Little Black Devil. This is the nickname given to these little balls of mischief. The Schipperke (pronounced skip-er-kee) is our featured breed this week, in part because the Schipperke is the favorite breed of my grandmother, although the one she has now (Nanu) is a mix of Schipperke and Pomeranian (and man is he a whirlwind of trouble!).
Before the Schipperke became officially known as the Schipperke, it was called Spits or Spitzke, names often used to describe a little dog with pointed ears. Interestingly enough, there is an informal debate among Schipperke officionados as to whether the Schipperke is a spitz or a miniature shepherd. In the country of their origin, Belgium, they are known as a miniature shepherd. In the USA they are also known as Belgian barge dogs or Belgian ship dogs. However, these names are misleading. Although Schipperkes have been used as ship dogs to hunt vermin, they are actually descendants of the black shepherd dog, also known as the Leuvenaar. This breed of dog was used to guard flocks of goats or sheep. The Leuvenaar is, many believe, the original ancestor of both the Schipperke and the Black Belgian Shepherd Dog, which is also known as the Groenendael (pronounced groo-nun-dahl).
Though the Schipperke’s fur is short, it is double coated. This means there is a softer undercoat and a tougher, often rougher outer coat. They require brushing at least once a week if one wants to prevent regular, moderate shedding around the house. They also tend to “blow” their undercoat 2 to several times a year, females typically more often than males. This is a time in which they completely lose their undercoat and it can take up to 3 months to grow back. A purebred Schipperke’s coat should be either black or blonde, though blonde tends to be more rare.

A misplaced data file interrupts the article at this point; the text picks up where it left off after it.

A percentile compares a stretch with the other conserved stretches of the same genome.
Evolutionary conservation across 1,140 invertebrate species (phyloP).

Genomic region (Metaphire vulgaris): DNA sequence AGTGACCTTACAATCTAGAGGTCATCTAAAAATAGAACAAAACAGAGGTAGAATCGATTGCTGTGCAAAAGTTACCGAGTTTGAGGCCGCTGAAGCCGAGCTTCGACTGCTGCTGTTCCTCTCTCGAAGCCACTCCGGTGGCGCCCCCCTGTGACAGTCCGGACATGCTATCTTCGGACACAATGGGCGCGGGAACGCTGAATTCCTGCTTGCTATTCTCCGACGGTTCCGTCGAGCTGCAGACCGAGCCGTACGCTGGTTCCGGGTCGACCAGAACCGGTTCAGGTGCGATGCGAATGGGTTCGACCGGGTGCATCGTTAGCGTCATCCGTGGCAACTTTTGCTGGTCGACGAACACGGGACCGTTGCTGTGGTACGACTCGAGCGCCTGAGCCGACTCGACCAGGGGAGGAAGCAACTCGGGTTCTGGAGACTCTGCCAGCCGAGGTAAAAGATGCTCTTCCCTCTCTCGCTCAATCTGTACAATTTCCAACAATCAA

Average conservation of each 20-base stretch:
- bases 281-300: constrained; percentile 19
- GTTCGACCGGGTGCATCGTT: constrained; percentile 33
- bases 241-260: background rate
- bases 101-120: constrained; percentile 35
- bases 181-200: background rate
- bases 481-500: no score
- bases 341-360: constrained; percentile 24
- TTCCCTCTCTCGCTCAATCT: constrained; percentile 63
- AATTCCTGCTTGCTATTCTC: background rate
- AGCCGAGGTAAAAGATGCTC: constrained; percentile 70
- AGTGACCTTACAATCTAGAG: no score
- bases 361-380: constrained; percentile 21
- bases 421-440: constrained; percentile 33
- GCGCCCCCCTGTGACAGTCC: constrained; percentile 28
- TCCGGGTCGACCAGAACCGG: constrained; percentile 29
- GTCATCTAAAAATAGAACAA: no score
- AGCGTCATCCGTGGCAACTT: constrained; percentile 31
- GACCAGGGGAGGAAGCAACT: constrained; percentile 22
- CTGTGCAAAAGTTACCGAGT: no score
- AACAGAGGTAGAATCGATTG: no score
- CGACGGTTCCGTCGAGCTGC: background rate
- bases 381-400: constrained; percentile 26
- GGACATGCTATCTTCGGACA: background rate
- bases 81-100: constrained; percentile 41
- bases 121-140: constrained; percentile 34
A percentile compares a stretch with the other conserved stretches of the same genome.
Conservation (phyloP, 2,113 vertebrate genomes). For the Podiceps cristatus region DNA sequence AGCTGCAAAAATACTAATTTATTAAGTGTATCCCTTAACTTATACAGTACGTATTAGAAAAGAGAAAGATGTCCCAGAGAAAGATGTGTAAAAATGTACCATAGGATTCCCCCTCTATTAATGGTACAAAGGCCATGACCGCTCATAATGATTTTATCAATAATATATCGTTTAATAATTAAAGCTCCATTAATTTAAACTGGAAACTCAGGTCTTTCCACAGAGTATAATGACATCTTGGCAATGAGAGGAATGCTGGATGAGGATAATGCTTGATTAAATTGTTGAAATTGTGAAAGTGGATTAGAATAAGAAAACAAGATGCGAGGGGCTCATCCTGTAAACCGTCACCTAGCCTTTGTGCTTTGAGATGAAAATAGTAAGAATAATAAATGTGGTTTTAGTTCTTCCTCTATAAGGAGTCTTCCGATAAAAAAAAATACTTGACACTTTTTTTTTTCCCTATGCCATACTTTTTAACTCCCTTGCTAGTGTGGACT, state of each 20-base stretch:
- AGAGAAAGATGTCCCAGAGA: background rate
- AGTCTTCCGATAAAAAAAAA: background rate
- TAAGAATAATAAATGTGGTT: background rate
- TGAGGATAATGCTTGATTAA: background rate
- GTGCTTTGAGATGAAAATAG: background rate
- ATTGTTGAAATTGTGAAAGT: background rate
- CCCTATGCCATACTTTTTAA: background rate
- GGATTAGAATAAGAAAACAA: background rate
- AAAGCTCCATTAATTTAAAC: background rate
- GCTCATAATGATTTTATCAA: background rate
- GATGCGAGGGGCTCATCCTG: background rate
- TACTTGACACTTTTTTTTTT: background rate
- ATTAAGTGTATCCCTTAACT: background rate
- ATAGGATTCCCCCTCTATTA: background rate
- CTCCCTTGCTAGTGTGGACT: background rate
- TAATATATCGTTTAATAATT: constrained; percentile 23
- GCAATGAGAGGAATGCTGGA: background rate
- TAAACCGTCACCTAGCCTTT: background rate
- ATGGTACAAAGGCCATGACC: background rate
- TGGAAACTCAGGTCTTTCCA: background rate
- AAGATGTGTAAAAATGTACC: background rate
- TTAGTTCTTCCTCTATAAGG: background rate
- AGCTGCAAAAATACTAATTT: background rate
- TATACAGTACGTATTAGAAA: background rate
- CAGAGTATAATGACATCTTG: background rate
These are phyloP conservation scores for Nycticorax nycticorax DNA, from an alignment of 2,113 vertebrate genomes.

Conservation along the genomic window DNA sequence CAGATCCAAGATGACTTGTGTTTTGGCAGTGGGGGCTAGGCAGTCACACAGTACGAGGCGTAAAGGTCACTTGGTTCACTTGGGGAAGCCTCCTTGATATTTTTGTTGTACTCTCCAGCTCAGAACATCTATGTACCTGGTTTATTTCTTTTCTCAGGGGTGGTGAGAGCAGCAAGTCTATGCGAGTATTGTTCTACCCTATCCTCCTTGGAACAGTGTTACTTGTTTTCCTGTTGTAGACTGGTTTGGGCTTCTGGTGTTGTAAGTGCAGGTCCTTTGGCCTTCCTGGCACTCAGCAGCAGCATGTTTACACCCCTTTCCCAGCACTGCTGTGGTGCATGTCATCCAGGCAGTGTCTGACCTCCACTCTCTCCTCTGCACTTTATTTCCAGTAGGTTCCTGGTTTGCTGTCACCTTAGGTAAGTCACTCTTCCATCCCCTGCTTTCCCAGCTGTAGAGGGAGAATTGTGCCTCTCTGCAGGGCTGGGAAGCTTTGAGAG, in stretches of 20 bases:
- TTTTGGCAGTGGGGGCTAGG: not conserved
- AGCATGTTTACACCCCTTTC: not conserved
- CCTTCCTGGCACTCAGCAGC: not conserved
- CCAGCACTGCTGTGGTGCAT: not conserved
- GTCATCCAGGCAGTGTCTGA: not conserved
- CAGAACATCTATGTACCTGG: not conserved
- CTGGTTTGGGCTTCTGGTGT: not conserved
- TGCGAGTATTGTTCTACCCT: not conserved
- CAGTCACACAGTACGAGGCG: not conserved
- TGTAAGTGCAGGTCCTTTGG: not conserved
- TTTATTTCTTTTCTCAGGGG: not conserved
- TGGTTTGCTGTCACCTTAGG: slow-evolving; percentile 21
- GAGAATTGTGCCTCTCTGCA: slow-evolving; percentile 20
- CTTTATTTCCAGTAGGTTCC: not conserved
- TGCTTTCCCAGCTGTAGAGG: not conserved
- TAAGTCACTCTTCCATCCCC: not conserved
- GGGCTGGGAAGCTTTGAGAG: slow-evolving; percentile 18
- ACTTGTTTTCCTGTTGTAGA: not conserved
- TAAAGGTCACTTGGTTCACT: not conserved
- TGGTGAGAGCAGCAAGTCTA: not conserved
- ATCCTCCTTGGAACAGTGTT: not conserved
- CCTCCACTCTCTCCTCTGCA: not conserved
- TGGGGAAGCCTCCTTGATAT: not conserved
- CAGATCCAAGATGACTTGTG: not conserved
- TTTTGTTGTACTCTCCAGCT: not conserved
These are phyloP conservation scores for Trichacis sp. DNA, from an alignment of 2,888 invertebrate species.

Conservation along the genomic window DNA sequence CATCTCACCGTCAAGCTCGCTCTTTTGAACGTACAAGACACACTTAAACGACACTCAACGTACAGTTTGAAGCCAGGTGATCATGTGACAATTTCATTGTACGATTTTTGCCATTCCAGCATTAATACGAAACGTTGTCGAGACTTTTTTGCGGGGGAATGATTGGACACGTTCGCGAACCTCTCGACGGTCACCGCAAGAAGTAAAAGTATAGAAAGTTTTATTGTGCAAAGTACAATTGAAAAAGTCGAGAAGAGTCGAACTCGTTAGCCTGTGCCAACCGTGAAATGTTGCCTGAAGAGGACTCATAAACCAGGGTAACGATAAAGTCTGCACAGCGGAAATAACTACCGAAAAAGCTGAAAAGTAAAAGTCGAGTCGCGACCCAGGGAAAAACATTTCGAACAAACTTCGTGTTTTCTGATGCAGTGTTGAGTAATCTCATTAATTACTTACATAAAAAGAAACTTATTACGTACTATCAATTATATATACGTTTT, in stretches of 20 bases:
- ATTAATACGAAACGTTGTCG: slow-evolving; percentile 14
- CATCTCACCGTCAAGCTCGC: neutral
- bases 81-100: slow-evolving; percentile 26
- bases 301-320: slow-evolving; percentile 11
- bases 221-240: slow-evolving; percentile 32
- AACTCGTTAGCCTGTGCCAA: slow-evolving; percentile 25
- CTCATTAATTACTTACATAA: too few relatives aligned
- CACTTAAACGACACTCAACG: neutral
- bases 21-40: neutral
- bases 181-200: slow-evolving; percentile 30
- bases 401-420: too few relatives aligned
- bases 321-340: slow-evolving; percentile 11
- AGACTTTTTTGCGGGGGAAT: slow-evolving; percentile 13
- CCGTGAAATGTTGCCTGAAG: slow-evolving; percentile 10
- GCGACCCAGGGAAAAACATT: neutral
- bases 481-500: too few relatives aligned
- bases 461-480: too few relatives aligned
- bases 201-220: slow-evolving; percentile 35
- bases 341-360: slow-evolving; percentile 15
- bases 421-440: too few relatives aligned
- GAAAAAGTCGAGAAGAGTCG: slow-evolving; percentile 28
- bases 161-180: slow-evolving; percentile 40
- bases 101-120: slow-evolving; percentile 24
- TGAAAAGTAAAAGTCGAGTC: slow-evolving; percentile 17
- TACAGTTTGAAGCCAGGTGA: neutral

The Schipperke is a high-energy dog and needs a fair amount of exercise, which is why many are given jobs today as search and rescue dogs, drug and bomb dogs, and hearing service dogs. Many Schipperke owners will, therefore, teach their dogs to compete in agility, obedience, and other dog sports where they can excel.
Family Schipperkes will often occupy their time with hunting for squirrels, mice, voles, and other vermin while outdoors, but will still need fun and engaging playtime and walks to burn off their excess energy. Without these activities, these little devils can become obnoxious with excessive barking, and/or destructive in their self-decided playtime activities.
Given their naturally intelligent and curious nature, not to mention their penchant for mischief and chasing squirrels, the Schipperke will need to have a secure fence and be kept on a leash for their walks. Without these precautions, the Schipperke can very easily get himself into trouble as he/she searches for something new to explore as they are notoriously oblivious to cars and other dangers. Early socialization is highly recommended for this breed of dog as they can be territorial even with socialization and may or may not get along with dogs they don’t know. Even so, they are adorable, humorous, loyal, protective, and feisty dogs with enough personality for 2 (or more!) dogs.
If you are interested in adopting or purchasing this breed of dog, please do your research and know what you’re getting into. These dogs can be a handful and are not recommended for first-time dog owners!
Fun Fact: The Schipperke was used during WWII by the Belgian Resistance to run messages between various hideouts with the Nazis none the wiser!
Do you or have you owned a Schipperke? Tell us about him/her in the comments below! I would love to hear about your experiences with this breed of dog!
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